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Jewish World Review /Feb. 9, 1999 /23 Shevat, 5759

Dr. Laura

Dr. Laura Youth's difficult lessons make us better adults

(JWR) --- (http://www.jewishworldreview.com) IT IS SAD HOW MANY FOLKS seem to want to be trained chickens instead of human beings who can aspire toward the divine.

Case in point: A mother recently called my program concerned about the "lesson her son was learning." She told me that she and her husband had found out their otherwise good 16-year-old son had broken a family rule. She said he accepted his punishment with class and seemed truly remorseful. For one month he was not permitted any social life. Additionally, he was forbidden to play in the next three team games.

Of course, he had to explain to his coach why his parents had yanked him out of three games. The coach was respectful of his family's decision, although he was disappointed to temporarily lose a good player. He asked the boy what he had done to warrant his punishment. The boy told the coach that he had drunk alcohol with some of his buddies.

Here's where the athletic socks hit the fan. There are strict rules in the school and for the team against drugs and alcohol. The coach informed him that the penalty for such a first-time offense was three weeks on the bench, which amounted to many more games missed.

This is where I came in. The mother was worried that her son was learning the wrong lesson. I asked what wrong lesson that might be. She said, "That it is better to lie. Now he's got a double whammy: punishment from us and from the coach. Is that fair?"

Yes, it is fair. Unlike what we hear from liberal pundits and presidential supporters, there is very little that goes on in our private lives that doesn't affect others. They can be affected directly, as in losing a game, because a player's abilities and attitude are compromised by drugs and alcohol; or indirectly, as in family, friends, community, school and team losing respect and support because of bad personal behavior of team members. And never mind the deaths due to overdoses and drunk driving.

It is a sad mentality that visualizes the individual as separate from everyone and everything else. This mentality has been glorified since the 1960s to excuse much bad behavior. ("What I do is my own business, and any problem you have with that is just that -- your problem.") In reality, our choices have far-reaching impact in many directions.

I explained to the mother that her son has indeed learned a mighty lesson.

What we do is meaningful not only to our parents and friends who love us, but also to our teammates, who count on us, and our community, which wants to look up to us. The son broke family rules and was punished for it by his family. He broke team rules and was punished for it by his team. He failed to live up to friends' expectations and will likely pay a price there, too, until he demonstrates he's back on track.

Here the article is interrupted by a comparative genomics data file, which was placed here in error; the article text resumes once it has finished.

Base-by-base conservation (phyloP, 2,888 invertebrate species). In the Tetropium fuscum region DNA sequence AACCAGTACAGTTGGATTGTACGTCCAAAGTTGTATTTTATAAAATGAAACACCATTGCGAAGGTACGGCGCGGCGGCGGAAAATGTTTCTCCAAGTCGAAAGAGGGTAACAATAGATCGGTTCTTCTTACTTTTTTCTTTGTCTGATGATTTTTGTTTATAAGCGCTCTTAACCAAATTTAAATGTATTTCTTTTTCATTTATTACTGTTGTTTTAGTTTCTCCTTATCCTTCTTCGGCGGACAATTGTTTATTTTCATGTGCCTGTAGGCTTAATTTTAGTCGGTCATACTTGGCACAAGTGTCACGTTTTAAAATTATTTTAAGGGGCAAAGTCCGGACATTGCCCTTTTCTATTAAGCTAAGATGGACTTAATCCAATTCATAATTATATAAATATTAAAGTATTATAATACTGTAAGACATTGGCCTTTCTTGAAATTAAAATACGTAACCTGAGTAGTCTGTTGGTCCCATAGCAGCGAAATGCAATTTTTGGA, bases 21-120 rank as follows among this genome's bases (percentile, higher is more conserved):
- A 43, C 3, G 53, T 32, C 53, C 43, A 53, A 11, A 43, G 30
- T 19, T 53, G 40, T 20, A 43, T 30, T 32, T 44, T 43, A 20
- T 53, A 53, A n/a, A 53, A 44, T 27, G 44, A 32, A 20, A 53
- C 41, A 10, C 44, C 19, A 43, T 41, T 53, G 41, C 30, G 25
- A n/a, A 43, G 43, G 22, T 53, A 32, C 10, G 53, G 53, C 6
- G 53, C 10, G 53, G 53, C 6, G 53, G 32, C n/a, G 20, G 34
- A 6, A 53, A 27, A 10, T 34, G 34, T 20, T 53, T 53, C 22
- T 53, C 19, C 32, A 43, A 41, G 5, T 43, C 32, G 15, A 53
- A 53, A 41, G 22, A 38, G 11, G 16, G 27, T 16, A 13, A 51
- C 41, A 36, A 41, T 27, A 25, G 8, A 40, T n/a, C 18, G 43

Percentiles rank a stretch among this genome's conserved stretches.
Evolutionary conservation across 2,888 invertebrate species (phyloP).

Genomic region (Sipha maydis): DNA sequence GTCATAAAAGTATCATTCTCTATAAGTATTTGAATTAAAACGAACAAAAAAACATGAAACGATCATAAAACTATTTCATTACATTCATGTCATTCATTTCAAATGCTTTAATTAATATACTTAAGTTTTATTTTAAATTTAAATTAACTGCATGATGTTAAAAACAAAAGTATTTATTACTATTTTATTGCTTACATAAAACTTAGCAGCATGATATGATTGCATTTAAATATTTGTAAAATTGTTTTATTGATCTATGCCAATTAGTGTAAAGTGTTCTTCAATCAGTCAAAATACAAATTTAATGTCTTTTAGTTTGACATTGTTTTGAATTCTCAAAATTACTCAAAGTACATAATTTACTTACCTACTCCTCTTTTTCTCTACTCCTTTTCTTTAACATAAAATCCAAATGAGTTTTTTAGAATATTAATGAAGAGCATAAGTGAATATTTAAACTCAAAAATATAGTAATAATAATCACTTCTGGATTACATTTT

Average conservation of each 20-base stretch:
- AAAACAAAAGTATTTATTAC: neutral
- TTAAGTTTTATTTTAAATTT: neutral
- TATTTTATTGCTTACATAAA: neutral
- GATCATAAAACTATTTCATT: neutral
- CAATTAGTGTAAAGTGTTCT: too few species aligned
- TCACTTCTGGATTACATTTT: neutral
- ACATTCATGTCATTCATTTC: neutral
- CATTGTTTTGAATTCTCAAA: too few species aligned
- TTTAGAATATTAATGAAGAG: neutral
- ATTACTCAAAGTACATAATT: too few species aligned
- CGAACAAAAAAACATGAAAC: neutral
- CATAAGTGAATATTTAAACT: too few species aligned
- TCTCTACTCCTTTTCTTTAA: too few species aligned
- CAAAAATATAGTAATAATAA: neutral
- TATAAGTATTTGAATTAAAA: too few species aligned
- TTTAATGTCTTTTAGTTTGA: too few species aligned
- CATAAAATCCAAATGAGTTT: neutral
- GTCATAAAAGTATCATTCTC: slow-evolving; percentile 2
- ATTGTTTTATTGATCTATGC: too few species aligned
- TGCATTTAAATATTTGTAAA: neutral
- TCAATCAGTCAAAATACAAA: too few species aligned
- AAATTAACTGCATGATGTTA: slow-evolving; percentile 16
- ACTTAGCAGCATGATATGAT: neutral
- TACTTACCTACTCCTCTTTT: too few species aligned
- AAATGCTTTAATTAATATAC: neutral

While that seems like the "bad news," it's actually very good news. How can this boy ever have a sense of meaning and importance in his life if he believes that what he does ultimately doesn't matter to anyone else? That belief can lead only to total isolation.

And last, but not least, is the issue of his character and his very soul.

Sure, he could have avoided team punishment by lying; he could have said his mother was mad because he gave her lip when she told him to clean up his room. He could have quibbled about the definition of "drinking" -- maybe wine is not as serious as vodka, and maybe eating cheese with the wine made it more classy and less naughty. That might have saved him the three-week benching. It would also have benched the development of his character and the quality of his soul.

Trained chickens peck at the right button and receive corn for their efforts. Why didn't her son receive a concrete reward for telling the coach that he drank?

He did.

It is unfortunate that avoiding consequences and not being held accountable for one's actions is often seen as a reward. This is the wrong lesson. It teaches that simply owning up exonerates you. Imagine the world of murder and mayhem that would result from everybody summarily owning up and going free to hurt again. Telling the truth and paying the consequences are critical to the development of integrity, character and holiness.

These attributes far outweigh the instant gratification of trained chickens.


02/02/99:Rituals, icons remind us of our obligation to G-d
01/22/99: 'Consenting adults' don't always examine consequences
01/18/99: Day care no substitute for love of mom and dad
01/08/99: Don't use others' misfortunes to build your self-image
12/31/98: Tracking HIV-infected people makes good sense
12/24/98: How can we teach ethics without defining morals?
12/18/98: Parents afraid of firm values leave their children adrift
12/11/98: Spread righteousness by refusing to accept the 'code'

©1998,Universal Press Syndicate